On Mon, 13 Apr 2009 at 10:28, Barry Warsaw wrote:
On Apr 11, 2009, at 8:39 AM, Chris Withers wrote:
Barry Warsaw wrote:
message['Subject'] The raw bytes or the decoded unicode?
A header object.
Yep. You got there before I did. :)
Okay, so you've picked one. Now how do you spell the other way?
Yes for unstructured headers like Subject. For structured headers... hmm.
Some "reasonable" printable interpretation that has no semantic meaning?
Now, setting headers. Sometimes you have some unicode thing and sometimes you have some bytes. You need to end up with bytes in the ASCII range and you'd like to leave the header value unencoded if so. But in both cases, you might have bytes or characters outside that range, so you need an explicit encoding, defaulting to utf-8 probably.
Message.set_header('Subject', 'Some text', encoding='utf-8') Message.set_header('Subject', b'Some bytes')
Where you just want "a damned valid email and stop making my life hard!":
Yes. In which case I propose we guess the encoding as 1) ascii, 2) utf-8, 3) wtf?
Given some usenet postings I've just dealt with, (3) appears to sometimes be spelled 'x-unknown' and sometimes (in the most recent case) 'unknown-8bit'. A quick google turns up a hit on RFC1428 for the latter, and a bunch of trouble tickets for the former...so I think 'wtf' is correctly spelled 'unknown-8bit'.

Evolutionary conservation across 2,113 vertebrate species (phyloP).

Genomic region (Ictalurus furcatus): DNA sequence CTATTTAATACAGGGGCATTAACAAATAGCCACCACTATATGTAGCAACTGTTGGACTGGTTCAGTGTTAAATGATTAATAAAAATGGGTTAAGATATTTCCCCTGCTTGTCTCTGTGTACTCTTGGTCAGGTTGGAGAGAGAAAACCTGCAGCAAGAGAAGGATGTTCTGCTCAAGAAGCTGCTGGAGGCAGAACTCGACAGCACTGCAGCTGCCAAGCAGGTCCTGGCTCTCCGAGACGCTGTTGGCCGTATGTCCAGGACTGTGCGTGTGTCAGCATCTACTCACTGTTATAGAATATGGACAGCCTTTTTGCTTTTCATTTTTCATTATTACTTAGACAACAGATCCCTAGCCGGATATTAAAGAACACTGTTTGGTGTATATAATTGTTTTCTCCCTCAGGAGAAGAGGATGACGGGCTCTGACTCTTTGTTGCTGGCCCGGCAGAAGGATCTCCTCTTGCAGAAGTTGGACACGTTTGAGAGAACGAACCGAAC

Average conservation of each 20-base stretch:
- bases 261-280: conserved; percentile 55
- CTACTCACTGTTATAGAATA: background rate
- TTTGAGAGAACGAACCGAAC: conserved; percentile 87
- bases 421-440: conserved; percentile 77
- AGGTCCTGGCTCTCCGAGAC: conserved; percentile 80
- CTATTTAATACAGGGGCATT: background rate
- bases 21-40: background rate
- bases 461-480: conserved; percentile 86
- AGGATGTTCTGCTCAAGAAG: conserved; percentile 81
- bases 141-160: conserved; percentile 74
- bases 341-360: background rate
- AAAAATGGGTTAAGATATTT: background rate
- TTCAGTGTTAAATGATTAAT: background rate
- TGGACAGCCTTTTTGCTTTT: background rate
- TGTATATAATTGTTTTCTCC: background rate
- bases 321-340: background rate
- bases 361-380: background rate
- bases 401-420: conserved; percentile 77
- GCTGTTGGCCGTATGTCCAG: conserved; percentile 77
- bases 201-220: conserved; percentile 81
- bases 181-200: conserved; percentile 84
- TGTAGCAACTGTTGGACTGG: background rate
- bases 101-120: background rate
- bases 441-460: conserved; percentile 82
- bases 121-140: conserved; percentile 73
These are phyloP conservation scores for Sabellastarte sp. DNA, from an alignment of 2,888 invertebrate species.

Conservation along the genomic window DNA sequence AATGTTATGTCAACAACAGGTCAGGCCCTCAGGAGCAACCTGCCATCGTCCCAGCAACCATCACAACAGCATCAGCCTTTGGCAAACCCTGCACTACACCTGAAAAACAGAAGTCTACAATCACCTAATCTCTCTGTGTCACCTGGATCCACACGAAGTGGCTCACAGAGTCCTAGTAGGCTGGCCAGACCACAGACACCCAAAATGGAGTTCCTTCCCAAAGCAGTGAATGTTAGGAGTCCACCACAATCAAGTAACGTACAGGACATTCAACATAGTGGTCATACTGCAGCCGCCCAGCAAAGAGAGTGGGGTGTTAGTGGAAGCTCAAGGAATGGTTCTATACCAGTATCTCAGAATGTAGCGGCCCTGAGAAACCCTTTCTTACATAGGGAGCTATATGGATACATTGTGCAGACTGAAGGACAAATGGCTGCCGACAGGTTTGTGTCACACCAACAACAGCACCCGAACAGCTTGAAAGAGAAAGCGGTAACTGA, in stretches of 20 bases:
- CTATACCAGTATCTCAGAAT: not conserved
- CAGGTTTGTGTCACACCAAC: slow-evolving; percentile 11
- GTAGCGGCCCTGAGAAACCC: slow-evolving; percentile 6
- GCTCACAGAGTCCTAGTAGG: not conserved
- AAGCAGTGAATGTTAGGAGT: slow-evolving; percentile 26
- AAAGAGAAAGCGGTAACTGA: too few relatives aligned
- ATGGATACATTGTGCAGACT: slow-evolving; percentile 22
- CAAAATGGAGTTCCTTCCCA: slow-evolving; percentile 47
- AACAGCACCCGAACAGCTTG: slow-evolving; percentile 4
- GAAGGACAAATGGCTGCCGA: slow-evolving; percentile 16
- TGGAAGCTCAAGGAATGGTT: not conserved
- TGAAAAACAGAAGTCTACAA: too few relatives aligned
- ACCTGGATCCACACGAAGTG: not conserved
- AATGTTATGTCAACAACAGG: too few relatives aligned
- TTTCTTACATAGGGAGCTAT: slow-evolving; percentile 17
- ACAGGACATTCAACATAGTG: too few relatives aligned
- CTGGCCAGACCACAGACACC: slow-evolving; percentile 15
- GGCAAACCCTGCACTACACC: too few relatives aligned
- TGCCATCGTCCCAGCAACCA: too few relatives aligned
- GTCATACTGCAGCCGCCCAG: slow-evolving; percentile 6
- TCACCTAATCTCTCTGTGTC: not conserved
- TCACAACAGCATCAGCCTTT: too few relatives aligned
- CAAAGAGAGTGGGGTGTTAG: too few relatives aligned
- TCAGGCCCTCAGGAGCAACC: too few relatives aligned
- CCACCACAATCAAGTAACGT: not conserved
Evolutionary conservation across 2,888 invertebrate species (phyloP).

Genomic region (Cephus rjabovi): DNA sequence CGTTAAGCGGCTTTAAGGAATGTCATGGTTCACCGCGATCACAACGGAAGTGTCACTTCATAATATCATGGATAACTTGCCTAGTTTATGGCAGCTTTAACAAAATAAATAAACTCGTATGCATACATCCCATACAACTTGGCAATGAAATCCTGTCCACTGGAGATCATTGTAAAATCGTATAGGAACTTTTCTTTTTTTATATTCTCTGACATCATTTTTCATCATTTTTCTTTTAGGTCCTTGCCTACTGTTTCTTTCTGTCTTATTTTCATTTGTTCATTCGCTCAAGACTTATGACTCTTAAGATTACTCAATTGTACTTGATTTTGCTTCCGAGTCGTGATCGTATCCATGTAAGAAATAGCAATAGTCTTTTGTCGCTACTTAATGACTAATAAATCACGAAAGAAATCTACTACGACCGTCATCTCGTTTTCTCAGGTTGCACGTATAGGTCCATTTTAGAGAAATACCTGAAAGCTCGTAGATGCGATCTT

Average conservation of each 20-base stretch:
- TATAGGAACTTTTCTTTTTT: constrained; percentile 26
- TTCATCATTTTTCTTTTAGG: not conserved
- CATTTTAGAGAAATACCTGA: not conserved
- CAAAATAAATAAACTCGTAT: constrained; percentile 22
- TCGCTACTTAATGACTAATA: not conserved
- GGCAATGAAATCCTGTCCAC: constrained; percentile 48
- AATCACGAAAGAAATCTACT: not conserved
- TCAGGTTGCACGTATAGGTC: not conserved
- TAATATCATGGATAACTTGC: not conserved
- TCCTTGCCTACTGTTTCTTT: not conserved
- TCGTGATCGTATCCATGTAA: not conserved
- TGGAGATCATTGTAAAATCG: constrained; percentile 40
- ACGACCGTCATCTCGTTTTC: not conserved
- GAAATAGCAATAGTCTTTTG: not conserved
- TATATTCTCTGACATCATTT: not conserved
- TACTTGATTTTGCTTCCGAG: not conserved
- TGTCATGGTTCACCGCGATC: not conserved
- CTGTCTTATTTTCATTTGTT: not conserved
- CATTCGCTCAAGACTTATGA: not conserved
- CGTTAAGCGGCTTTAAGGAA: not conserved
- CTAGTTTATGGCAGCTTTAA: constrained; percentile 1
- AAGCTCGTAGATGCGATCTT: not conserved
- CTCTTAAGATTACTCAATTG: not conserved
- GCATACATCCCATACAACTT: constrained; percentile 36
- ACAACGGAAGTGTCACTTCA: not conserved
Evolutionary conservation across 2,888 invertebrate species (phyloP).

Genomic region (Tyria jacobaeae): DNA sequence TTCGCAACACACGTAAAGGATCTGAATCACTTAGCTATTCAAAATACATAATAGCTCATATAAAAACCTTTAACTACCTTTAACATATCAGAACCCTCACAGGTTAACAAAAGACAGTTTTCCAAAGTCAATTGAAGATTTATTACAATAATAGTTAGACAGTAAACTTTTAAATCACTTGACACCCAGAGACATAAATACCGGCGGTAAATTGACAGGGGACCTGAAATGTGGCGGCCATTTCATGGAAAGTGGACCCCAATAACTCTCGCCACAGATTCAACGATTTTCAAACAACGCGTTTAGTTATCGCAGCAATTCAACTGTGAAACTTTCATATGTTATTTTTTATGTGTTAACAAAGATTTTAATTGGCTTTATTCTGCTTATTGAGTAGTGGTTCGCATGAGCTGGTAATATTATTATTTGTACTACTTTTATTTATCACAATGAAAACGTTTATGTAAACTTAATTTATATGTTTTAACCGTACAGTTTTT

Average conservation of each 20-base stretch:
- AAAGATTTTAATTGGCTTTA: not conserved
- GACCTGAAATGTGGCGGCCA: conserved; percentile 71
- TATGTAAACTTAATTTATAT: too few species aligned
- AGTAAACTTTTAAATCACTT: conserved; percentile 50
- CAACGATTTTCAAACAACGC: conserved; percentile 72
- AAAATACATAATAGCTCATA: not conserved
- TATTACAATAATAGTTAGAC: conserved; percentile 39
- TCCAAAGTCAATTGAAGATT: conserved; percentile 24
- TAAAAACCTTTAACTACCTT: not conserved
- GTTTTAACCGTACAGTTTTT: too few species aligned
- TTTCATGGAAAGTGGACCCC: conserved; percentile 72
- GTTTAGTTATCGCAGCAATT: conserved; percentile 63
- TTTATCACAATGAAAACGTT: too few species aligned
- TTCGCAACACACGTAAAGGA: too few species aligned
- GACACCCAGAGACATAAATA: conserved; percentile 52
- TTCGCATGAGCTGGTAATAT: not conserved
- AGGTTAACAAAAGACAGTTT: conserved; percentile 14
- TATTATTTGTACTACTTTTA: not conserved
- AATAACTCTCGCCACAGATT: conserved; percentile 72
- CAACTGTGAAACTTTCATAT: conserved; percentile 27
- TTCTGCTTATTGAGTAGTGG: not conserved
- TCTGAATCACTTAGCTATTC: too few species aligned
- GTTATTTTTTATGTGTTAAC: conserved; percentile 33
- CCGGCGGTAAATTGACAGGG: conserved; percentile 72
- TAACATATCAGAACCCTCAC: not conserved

However, it's not supposed to be used by mail composers, who are expected to know the encoding. It's for mail gateways that are transforming something and don't know the encoding. I'm not sure what this means for the email module, which certainly will be used in a mail gateways....maybe it's the responsibility of the application code to explicitly say 'unknown encoding'?
Where you care about what encoding is used:
If you have bytes, for whatever reason:
...because only you know what encoding those bytes use!
So you're saying that __setitem__() should not accept raw bytes?
If I'm understanding things correctly, if it did accept bytes the person using that interface would need to do whatever encoding (eg: encoded-word) was needed, so the interface should check that the byte string is 8 bit clean. But having some sort of 'setraw' method on Header might be better for that case.